Challenging Drone Warfare in a U.S. Court | Sojourners

Challenging Drone Warfare in a U.S. Court

On Oct. 7, Georgia Walker and I appeared before Judge Matt Whitworth in a Jefferson City, Mo., federal court on a charge of criminal trespass to a military facility. The charge was based on our participation in a June 1 rally at Whiteman Airforce Base protesting drone warfare. Walker and I attempted to deliver a loaf of bread and a letter to the base commander, encouraging the commander to stop cooperating with any further usage of unmanned aerial vehicles, (drones) for surveillance and attacks.

The prosecutor, USAF Captain Daniel Saunders, said that if we would plead guilty to the charge, he would seek a punishment of one month in prison and a $500 fine. We told the prosecutor we could accept a “no contest” plea but were not willing to plead guilty. The prosecutor then said he would recommend a three-month prison sentence and a $500 fine. The judge refused to accept a “no contest” plea. We then requested a trial, which has been set for Dec. 10.

Brian Terrell, who also attended the hearing, has previously been tried before Judge Whitworth on the same charge. In October 2012, Whitworth sentenced him to the maximum penalty of six months in prison. His co-defendant, Ron Faust, also went to trial and was initially sentenced to five years probation, which was later reduced to one year. Mark Kenney, also a co-defendant, pled guilty and received a four month sentence.

Drone strikes on Oct. 7 killed seven people, in Pakistan and that this is the third day in a row of drone attacks in Pakistan’s Waziristan area. On Oct. 6, eight people were killed and six wounded. Today also marks the 13th year of U.S. war in Afghanistan, a country which was considered, in 2013, to be the epicenter of drone warfare.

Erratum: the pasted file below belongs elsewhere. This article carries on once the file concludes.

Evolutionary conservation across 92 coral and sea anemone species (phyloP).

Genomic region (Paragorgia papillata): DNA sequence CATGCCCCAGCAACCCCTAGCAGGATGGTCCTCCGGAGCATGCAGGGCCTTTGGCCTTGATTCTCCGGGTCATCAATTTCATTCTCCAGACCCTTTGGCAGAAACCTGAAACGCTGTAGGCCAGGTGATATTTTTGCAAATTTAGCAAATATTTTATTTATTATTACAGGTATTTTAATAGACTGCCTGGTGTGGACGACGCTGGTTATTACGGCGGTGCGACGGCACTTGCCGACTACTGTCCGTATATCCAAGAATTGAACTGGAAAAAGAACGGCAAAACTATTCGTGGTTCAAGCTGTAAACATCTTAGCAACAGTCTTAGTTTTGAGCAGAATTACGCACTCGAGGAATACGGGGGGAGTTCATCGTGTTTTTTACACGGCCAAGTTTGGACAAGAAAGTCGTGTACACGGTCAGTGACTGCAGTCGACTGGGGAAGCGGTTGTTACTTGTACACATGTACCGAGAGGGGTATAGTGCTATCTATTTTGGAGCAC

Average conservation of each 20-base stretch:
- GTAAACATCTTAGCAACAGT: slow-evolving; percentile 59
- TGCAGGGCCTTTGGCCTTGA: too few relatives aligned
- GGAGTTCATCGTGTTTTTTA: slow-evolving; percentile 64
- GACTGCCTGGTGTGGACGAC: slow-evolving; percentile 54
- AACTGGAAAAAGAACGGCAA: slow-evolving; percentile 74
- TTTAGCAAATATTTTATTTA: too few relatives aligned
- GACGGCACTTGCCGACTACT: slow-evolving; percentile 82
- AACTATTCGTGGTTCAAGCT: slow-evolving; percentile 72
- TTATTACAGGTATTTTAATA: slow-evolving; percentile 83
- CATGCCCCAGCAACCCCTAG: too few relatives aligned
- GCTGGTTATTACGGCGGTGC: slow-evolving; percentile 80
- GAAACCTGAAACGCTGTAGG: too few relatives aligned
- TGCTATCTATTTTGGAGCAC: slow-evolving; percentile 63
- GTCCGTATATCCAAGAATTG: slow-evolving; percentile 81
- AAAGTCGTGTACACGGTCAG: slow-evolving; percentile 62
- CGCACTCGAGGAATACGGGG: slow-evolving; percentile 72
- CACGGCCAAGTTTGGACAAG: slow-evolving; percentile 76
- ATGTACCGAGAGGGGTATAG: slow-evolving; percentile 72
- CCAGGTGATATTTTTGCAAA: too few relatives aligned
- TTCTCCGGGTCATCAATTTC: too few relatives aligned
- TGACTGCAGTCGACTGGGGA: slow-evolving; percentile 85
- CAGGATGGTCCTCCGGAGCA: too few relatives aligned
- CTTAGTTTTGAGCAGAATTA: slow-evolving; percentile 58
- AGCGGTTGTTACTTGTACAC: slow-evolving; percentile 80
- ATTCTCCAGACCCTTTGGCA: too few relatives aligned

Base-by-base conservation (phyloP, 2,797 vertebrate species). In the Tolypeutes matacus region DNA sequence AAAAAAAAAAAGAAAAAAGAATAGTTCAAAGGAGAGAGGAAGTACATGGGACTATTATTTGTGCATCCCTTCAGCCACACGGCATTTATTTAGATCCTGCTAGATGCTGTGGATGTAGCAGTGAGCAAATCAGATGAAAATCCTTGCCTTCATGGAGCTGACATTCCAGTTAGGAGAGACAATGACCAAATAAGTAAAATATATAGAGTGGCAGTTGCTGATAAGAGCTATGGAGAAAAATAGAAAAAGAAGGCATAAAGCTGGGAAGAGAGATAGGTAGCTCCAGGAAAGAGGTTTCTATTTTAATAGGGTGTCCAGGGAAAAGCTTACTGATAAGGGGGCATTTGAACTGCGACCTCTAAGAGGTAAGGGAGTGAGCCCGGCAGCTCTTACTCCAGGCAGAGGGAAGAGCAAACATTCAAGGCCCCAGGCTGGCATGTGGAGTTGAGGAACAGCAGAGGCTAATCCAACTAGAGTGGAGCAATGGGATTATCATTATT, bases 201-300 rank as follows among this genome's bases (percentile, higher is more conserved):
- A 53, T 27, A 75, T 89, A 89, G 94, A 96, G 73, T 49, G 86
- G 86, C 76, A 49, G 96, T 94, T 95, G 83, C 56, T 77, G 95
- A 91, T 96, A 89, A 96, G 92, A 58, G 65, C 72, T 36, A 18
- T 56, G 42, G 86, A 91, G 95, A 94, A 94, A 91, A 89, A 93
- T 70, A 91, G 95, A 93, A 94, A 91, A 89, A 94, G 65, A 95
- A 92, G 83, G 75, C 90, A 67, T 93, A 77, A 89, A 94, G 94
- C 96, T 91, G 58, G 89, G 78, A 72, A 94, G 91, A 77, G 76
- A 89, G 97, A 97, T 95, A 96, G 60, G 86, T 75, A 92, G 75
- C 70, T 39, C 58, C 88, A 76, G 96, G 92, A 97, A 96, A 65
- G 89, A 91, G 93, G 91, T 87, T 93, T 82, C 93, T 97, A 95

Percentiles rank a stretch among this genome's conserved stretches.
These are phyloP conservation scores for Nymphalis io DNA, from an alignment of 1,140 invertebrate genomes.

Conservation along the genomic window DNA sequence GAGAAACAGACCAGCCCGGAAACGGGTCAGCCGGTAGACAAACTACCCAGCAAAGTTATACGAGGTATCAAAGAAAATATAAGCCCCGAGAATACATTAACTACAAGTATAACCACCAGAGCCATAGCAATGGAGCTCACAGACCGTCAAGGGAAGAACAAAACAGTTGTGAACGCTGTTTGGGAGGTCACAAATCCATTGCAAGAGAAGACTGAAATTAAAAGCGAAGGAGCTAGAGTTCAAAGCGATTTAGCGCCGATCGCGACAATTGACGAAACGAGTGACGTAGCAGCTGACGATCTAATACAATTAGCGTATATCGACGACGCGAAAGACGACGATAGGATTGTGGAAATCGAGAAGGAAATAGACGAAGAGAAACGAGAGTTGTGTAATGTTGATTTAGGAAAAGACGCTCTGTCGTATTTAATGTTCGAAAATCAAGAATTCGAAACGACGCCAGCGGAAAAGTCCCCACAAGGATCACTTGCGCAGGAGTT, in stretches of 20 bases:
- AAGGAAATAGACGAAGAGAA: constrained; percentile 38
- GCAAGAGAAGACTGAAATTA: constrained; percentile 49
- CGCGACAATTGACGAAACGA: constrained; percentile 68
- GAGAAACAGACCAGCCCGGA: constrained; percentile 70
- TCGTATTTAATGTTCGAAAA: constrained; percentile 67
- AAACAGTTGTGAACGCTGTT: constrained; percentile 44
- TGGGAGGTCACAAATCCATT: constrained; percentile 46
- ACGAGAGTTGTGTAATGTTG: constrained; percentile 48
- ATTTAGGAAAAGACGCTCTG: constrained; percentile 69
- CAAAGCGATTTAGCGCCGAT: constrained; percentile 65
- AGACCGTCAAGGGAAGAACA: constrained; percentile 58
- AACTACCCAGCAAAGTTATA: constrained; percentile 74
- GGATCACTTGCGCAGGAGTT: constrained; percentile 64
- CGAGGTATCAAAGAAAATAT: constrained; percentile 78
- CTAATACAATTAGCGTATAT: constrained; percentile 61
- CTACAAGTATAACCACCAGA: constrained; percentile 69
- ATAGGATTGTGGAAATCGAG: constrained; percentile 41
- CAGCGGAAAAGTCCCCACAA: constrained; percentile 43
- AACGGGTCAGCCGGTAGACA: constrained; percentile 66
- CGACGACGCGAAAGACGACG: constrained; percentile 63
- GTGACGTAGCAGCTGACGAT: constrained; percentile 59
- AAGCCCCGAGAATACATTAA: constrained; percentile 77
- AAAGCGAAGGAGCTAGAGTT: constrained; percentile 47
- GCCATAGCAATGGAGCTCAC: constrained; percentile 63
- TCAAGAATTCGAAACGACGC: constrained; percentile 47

“I feel we’re compelled by our conscience, “ Walker told a gathering of 35 people in Kansas City the previous evening. “We’re compelled by our own spirituality, to keep speaking up and to keep getting people to know that silence is complicity. We have to speak out to say ‘Not in my Name.’”

"I’m sure that Georgia and I didn’t commit a crime,” I told them. “We tried to send out an alarm about a crime that’s being committed at the base. Innocent people, including children are killed by the drone strikes.”

We later met with supporters and attorneys to discuss plans for a vigorous defense on Dec. 10, which happens to be International Human Rights Day.

Kathy Kelly ( Kathy@vcnv.org ) co-coordinates Voices for Creative Nonviolence .

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